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Is there a way to force Windows to save desktop icon positions?

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Welcome to SuperUser, and thanks for contributing! Note that, while answering your own questions is perfectly OK, you should format your post as such - a question and an answer. So please rewrite your post so that it poses a question or describes a problem, then post the solution as an answer. Also don't forget to accept the answer (by clicking on the checkmark outline next to it), so that others who find this know that the solution worked for you. – Indrek Aug 26 '12 at 20:22
There's also a small shell extension that adds "Save Desktop Icon Layout" and "Restore Desktop Icon Layout" options to the context menu of the "My Computer" icon. You can get it here, for example. – zb226 Aug 26 '12 at 21:34

6 Answers 6

up vote 29 down vote accepted

You can simply right-click the Desktop & click Refresh. This saves the icon positions (at least it does on XP, also confirmed on Windows 7).

Here's a simple way to confirm that this method works:

  • Move an icon
  • Kill explorer.exe (& restart it, if it doesn't auto-restart)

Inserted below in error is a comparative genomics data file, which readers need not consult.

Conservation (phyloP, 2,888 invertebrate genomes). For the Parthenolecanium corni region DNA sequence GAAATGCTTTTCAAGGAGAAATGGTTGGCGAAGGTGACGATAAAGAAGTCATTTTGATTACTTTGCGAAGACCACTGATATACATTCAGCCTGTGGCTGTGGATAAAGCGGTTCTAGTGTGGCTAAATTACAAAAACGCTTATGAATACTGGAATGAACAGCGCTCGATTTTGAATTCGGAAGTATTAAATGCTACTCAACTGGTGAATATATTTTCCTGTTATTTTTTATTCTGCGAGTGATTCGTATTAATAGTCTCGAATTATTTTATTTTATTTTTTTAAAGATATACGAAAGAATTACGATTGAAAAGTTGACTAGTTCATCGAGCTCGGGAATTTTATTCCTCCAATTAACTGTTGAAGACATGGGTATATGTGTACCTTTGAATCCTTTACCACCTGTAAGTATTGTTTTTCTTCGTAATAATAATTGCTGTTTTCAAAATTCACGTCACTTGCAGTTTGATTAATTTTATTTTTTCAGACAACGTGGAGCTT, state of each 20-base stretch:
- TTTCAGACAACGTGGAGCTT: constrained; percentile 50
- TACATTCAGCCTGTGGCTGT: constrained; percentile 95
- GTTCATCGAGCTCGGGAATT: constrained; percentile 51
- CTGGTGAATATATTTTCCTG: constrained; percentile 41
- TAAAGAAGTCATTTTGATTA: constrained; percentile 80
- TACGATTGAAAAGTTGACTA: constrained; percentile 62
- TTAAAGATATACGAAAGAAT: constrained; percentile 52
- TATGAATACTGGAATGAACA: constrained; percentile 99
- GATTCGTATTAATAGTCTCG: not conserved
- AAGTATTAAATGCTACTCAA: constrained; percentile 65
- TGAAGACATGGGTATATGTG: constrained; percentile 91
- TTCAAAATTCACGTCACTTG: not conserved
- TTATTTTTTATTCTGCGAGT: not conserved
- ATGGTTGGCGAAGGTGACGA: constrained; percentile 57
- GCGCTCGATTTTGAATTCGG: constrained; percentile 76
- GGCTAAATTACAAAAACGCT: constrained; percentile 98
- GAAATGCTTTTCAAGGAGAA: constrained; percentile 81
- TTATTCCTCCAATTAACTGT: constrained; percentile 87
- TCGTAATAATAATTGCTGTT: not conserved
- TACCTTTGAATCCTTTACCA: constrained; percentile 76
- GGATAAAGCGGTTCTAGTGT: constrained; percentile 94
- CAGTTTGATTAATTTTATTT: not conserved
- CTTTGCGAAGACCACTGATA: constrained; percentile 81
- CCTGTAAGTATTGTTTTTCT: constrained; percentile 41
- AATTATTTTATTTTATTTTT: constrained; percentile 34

• Notice icon moves back (because it wasn't saved)
  • Move icon again
  • Right-click on the Desktop -> click Refresh
  • Kill explorer.exe (& restart)
  • Notice icon doesn't move back (since this time it was saved before killing explorer)
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Good to see that there's a much simpler way. Thanks! – Jelle Geerts Aug 31 '12 at 15:07
Brilliant! If only I'd known this years ago. Thanks! :) – Chiramisu May 7 '13 at 1:29
how to restart explorer.exe after it is killed from taskmanager.. I see no way to restart.. as start menu disappears.. (windows 7) – ihightower May 21 at 3:35
In "Task Manager" click "File" menu option and select "Run new task". And then type "explorer" and hit enter. – Hakan Jul 3 at 9:41
Great on Windows 10 too... – Macmade Aug 19 at 15:42

A way to force Windows to save desktop icon positions without using third-party utilities:

  1. Open Notepad and enter some text, so that if you were to close it, it would show a confirmation dialog.
  2. Attempt to log off.
  3. Notepad (and possibly other applications) will ask you whether you want to save changes.
  4. Click Cancel. This will prevent Windows from logging off.

The desktop icon positions are now saved. It happens because it's one of the things that Windows does when logging off, and it happens before actually logging off.

This may be helpful when you have just tidied up your desktop, because if Windows Explorer crashes, modifications to the desktop icon positions are lost.

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Nice one! ..... – Shiki Aug 27 '12 at 21:24
I think the solution of Anonymous is much simpler, and it actually works, I just tried that. :) Btw., interesting one. – Sk8erPeter Nov 20 '12 at 16:12
That one is indeed simpler ;) . This one could still be useful though, in the off case the simpler one stops working in a future version of Windows. – Jelle Geerts Nov 27 '12 at 16:54

There is a good program, called DesktopOK, which has an opportunity to EXPORT (save as) the file, and then restore whenever you want..